3 Ways To Keep Warts From Spreading on Your Hands

Witches Party! Postcard art collection

Warts aren’t just for witches. People of all ages and races get warts, those ugly, sometimes painful skin growths, most commonly found on hands, feet, and genitals. That’s because warts are caused by a virus, the human papillomavirus (HPV), that’s highly contagious and easily transmitted. You can get a wart by touching someone else’s warts, by touching contaminated surfaces such as soiled towels, or by picking at a wart, causing it to spread to other areas.

Here are three ways to keep warts from spreading on your hands:

1. Stop chewing your nails. Nail biting is the fastest way to spread warts. Nail biting causes tiny tears in the skin on your fingertips and on the nail beds which pokes a whole huge in your front line defense against HPV. The virus finds these tiny openings, takes root, and grows.

2. Stay moisturized: By keeping your skin moisturized, you create a powerful barrier against viruses. Remember that moisturized skin is healthy skin. When skin is dry and cracked, it’s vulnerable, making it easy for HPV to enter the skin and infect you.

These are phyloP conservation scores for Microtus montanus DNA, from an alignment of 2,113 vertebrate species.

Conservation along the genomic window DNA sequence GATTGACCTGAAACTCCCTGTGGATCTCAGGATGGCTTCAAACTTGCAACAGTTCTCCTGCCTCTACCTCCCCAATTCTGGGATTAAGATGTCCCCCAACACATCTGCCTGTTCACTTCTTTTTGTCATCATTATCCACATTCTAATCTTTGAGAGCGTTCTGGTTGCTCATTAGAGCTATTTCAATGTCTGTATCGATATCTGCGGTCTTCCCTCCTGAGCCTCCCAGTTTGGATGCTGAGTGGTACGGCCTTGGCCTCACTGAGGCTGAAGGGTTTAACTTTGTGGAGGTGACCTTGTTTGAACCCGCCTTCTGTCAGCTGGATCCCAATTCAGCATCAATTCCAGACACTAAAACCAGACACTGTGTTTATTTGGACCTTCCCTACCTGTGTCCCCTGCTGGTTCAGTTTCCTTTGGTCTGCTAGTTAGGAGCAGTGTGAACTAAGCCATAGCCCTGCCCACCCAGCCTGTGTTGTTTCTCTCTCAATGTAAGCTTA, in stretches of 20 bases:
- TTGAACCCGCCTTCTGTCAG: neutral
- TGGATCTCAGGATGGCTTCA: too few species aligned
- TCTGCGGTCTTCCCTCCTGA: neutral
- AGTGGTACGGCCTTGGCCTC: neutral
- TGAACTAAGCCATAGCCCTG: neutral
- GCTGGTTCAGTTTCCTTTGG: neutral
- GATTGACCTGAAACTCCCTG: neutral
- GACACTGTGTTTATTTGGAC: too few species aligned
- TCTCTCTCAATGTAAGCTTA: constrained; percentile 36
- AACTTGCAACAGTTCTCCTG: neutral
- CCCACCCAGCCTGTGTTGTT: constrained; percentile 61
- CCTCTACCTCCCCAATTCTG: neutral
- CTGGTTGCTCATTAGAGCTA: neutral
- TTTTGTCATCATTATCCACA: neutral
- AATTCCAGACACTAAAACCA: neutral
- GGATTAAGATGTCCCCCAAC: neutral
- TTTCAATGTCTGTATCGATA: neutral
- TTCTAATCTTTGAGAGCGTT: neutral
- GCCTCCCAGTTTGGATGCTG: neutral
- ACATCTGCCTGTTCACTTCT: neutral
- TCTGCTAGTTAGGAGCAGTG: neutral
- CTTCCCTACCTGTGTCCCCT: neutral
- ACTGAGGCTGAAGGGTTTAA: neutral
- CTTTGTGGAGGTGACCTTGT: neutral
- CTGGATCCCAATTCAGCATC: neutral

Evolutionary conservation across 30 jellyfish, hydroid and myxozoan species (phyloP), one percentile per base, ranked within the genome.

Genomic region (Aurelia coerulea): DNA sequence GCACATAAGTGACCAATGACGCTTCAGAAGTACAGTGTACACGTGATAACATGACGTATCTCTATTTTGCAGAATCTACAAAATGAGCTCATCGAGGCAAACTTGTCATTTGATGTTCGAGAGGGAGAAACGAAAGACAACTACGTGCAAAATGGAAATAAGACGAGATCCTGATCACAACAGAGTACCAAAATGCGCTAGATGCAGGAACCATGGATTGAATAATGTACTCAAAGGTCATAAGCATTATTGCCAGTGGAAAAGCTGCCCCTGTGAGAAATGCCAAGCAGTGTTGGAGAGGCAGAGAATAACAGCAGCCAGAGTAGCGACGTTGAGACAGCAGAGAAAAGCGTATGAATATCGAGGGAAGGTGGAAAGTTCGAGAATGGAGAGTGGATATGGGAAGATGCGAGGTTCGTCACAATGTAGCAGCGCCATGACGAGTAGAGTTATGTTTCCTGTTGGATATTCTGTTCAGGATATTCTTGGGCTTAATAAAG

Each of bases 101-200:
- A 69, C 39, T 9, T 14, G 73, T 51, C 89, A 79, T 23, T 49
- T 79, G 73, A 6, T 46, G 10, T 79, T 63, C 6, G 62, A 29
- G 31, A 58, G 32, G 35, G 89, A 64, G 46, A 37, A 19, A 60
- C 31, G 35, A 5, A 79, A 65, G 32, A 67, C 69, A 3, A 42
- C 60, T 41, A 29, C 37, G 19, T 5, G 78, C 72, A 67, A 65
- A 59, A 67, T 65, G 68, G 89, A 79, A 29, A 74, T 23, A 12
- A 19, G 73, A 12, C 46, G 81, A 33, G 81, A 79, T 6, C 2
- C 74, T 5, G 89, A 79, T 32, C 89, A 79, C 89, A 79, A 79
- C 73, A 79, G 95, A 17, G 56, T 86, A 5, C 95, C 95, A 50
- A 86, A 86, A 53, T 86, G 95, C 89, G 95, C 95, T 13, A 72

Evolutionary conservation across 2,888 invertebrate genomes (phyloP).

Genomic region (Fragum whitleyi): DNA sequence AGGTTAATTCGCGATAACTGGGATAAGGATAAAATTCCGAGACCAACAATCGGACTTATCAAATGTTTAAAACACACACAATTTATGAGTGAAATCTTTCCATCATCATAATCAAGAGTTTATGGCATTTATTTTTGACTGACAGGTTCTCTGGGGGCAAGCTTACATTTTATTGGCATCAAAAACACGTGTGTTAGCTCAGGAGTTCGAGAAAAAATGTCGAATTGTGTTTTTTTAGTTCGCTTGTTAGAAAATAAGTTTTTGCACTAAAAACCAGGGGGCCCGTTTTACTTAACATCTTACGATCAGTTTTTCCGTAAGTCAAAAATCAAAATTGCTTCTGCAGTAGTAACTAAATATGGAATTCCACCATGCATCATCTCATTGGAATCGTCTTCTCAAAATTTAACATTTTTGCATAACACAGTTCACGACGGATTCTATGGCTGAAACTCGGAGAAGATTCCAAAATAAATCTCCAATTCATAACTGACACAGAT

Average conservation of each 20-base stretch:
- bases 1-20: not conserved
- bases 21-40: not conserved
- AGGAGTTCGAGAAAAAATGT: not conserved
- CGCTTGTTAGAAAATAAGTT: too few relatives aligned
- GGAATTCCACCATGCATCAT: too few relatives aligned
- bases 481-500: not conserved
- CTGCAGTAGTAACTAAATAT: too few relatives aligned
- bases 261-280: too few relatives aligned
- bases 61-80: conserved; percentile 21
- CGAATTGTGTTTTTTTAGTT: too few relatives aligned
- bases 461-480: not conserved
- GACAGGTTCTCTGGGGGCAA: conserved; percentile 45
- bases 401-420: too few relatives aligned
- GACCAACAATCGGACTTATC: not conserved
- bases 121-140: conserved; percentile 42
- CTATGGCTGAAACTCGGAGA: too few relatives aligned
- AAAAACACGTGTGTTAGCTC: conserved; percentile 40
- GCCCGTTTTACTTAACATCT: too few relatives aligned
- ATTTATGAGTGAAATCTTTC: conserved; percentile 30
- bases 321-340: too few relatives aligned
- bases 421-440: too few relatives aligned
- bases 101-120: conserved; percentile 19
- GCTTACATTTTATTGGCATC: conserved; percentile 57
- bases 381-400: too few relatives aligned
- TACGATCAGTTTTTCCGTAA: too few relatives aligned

3. Wash your hands regularly: Hand-washing is cheap, easy, and effective in the battle against spreading warts. Make sure to wash your hands with soap and warm water for at least 20 seconds and to dry them throughly with a clean towel, paper towel, or air dryer.

Photo credit, FCC, koiart71.

Over the Counter Wart Treatment Not as Cold as Mine

OK. There’s cold. Then there’s really cold. Growing up in Providence, RI, I can remember waiting for the school bus on frigid January mornings. Some days, it was zero degrees. I can tell you, when it’s zero degrees out, a 30 degree day feels balmy.

It’s the difference between cold and really cold that matters when it comes to treating warts.

A recent study in the Journal of American Association of Dermatology explored the difference between over the counter wart freezer and the one that we use in dermatology clinics. They found that the coldest the over the counter product could achieve was -4° F (-20º Celsius). Pretty cold.

But the liquid nitrogen used in dermatology clinic was colder than -148º F (-100º Celsius), the lowest the sensor could measure — much colder than the over the counter version!

I am sure your wart will be able to tell you the difference.